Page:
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  1. Yesterday
  2. Don't know the exact year the school was built. I would assume there would be some colliery rows built when the colliery was due to start production. The Durham Mining Museum does not have a year against when the colliery was opened but it does have 1982 as the first year coal was output. The First Edition of the OS map of the Cambois area held on the National Library of Scotland is 1859 (published 1865) and there is no colliery or houses. The Second Edition - 1896 (published 1898) shows the colliery, many pit rows and the school etc.
  3. Cemetery-walking dog owners who allow their animals to foul graves and headstones are to be targeted by enforcement officers. Northumberland County Council is stepping up patrols to combat an increase in reported incidents of dog fouling and owners failing to keep dogs on leads in cemeteries. Enforcement Officers will be on patrol in cemeteries where dog owners have been sighted allowing their dogs to roam around cemetery grounds. Council cemeteries are subject to dog control orders which require dogs to be kept on a short lead, not more than 1.5 metres in length, at all times and must be under control. An extendable lead is not permitted. As in all other public places, it is an offence to allow a dog to foul and not clean up. Signs at all the entrances to the cemetery instruct dog owners to keep their dogs on leads. The council has received an increasing number of complaints of dogs fouling in cemeteries, especially in the Bedlington and Blyth area and say this is particularly distressing for those visiting the graves of loved ones.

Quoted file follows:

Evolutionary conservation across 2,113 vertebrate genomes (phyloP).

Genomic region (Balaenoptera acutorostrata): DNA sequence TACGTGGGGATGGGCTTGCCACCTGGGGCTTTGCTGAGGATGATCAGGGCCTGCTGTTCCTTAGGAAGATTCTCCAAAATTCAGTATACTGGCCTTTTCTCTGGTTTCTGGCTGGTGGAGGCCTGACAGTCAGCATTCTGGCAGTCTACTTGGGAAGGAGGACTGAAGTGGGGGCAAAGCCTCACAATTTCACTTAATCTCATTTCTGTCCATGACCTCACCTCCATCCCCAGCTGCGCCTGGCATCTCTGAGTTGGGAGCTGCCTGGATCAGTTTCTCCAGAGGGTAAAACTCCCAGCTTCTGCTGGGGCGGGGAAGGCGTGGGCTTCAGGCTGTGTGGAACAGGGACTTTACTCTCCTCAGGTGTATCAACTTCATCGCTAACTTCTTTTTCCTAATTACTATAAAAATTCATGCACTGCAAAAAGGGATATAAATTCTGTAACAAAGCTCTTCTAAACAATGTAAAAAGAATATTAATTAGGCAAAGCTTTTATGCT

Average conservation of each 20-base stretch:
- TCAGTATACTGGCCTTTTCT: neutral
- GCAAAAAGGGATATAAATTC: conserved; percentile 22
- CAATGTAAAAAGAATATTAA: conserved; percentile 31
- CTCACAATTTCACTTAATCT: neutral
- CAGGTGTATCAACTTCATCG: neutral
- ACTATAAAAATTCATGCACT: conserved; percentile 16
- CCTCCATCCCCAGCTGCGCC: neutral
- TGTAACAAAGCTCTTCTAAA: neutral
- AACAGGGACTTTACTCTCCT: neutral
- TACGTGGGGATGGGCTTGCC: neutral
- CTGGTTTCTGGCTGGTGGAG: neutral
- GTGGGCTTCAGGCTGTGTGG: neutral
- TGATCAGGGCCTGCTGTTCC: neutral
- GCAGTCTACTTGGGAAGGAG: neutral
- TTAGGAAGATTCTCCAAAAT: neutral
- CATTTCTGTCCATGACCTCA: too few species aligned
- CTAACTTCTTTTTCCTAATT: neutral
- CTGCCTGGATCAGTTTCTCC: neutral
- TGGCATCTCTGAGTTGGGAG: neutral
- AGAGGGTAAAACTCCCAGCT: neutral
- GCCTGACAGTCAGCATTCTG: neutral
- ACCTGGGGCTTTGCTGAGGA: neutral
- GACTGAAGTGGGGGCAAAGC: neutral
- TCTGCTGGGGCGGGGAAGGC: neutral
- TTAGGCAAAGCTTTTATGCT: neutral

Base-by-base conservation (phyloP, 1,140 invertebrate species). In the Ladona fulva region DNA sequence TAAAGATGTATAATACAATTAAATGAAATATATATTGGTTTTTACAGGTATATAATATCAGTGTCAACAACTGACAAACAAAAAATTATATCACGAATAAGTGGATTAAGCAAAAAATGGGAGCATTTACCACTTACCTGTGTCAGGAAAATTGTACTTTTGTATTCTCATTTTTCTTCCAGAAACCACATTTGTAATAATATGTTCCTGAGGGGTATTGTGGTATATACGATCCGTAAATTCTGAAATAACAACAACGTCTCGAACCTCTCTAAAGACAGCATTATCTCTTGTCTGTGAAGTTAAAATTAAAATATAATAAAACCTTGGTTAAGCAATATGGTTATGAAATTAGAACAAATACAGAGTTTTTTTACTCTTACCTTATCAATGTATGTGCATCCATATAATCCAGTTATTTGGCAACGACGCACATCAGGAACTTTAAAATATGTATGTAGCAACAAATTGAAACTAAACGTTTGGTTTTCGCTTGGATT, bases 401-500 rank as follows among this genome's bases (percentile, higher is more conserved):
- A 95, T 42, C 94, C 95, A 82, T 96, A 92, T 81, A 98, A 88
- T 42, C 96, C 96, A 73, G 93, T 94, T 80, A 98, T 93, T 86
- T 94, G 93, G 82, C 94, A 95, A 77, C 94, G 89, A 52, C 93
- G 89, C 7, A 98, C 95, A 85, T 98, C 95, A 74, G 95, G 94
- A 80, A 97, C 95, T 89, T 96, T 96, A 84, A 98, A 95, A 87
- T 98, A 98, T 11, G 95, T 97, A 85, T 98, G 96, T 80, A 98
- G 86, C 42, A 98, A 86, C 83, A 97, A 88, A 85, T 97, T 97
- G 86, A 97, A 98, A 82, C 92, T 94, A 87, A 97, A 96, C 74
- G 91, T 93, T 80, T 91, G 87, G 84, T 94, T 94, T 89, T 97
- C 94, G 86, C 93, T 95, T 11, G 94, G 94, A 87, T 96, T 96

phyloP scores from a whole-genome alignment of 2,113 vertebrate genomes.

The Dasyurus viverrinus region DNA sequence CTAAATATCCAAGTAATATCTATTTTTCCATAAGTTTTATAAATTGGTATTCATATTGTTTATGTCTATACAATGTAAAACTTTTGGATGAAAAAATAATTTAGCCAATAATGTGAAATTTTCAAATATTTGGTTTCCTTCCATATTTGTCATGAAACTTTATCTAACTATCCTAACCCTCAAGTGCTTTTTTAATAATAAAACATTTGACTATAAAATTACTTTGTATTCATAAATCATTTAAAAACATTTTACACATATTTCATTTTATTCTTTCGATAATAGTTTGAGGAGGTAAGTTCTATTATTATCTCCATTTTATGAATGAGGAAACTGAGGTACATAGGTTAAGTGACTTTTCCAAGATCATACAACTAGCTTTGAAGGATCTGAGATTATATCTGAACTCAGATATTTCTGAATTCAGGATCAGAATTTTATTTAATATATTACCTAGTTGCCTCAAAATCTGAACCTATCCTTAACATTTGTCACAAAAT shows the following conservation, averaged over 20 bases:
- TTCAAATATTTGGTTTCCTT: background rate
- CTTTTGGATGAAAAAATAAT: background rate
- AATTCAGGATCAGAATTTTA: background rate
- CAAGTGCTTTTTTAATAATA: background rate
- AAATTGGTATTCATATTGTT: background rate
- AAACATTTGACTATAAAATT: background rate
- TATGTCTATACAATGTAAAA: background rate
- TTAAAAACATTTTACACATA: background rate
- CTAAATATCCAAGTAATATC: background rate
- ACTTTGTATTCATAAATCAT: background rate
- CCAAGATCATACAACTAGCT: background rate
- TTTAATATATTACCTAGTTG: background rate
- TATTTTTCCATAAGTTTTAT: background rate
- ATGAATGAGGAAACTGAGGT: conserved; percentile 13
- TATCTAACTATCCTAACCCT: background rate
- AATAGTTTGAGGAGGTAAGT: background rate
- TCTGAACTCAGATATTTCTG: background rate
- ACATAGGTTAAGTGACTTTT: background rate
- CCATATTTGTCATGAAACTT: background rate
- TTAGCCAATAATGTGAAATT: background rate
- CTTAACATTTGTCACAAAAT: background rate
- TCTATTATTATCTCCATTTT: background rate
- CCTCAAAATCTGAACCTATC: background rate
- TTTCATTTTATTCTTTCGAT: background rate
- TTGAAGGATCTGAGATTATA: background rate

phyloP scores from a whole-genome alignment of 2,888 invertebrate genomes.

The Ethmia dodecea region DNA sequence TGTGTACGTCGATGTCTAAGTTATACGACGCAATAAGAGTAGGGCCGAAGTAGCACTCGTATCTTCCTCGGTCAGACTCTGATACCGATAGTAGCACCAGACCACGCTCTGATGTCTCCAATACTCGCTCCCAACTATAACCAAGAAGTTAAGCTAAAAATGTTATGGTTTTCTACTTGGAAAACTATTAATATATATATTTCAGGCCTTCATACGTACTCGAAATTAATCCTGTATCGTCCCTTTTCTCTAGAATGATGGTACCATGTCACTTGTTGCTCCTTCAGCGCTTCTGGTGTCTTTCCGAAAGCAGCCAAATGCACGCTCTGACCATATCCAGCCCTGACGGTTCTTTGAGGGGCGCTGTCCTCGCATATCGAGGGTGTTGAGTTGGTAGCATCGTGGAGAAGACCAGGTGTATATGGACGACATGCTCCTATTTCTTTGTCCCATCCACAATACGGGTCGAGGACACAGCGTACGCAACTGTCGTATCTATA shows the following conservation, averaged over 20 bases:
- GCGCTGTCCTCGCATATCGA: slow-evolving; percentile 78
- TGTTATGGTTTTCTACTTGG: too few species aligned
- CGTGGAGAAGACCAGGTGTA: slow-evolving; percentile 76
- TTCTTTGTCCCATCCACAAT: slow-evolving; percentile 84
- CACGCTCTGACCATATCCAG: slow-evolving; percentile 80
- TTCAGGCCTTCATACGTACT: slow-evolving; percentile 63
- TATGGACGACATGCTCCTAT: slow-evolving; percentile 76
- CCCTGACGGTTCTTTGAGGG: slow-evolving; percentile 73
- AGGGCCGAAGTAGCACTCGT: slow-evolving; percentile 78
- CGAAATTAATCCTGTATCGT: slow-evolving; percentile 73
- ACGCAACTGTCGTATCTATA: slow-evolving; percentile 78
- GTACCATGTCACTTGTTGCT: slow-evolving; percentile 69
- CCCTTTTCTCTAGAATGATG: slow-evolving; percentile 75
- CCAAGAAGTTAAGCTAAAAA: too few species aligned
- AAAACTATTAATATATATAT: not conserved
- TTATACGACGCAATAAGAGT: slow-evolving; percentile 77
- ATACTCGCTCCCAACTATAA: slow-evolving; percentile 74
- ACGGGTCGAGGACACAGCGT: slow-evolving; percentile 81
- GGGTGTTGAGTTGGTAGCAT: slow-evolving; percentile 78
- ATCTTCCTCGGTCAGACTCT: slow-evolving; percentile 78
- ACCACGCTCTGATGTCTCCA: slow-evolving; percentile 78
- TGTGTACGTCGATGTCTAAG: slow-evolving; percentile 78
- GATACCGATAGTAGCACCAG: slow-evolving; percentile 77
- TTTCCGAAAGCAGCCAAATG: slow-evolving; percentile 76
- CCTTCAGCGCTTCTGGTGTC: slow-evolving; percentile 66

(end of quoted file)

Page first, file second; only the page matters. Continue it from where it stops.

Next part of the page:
4. Signed and the number of signatures is now 127,591.
  5. Last week
  6. Photo from Ian Foster with the comment :- My Great Uncle Thomas Foster at right hand end front row at Cambois School c1925.
  7. Photo from Kathleen Burn - no names with the posting.
  8. No 16 = John Fitzherny - not Fitzpatrick.
  9. It's been almost a year since Miss Newcastle took us on a magic carpet ride for its Arabian Nights themed final and now we know the identities of the first nine girls in the running for this year's title. Over 300 girls from across the region applied to be Miss Newcastle 2019 , which is a record for the competition, and now the first nine finalists have been announced for the annual event which will once again raise money for The Chronicle's Sunshine Fund. The theme for this year's glittering final, hosted by the Gainford Group at The County Hotel, is Aphrodite and the goddesses already in the running for the Miss Newcastle crown are: Amy Conway, 21, Wallsend Charlotte Moore, 23, Newcastle Chelsea Simpkin, 19, Cramlington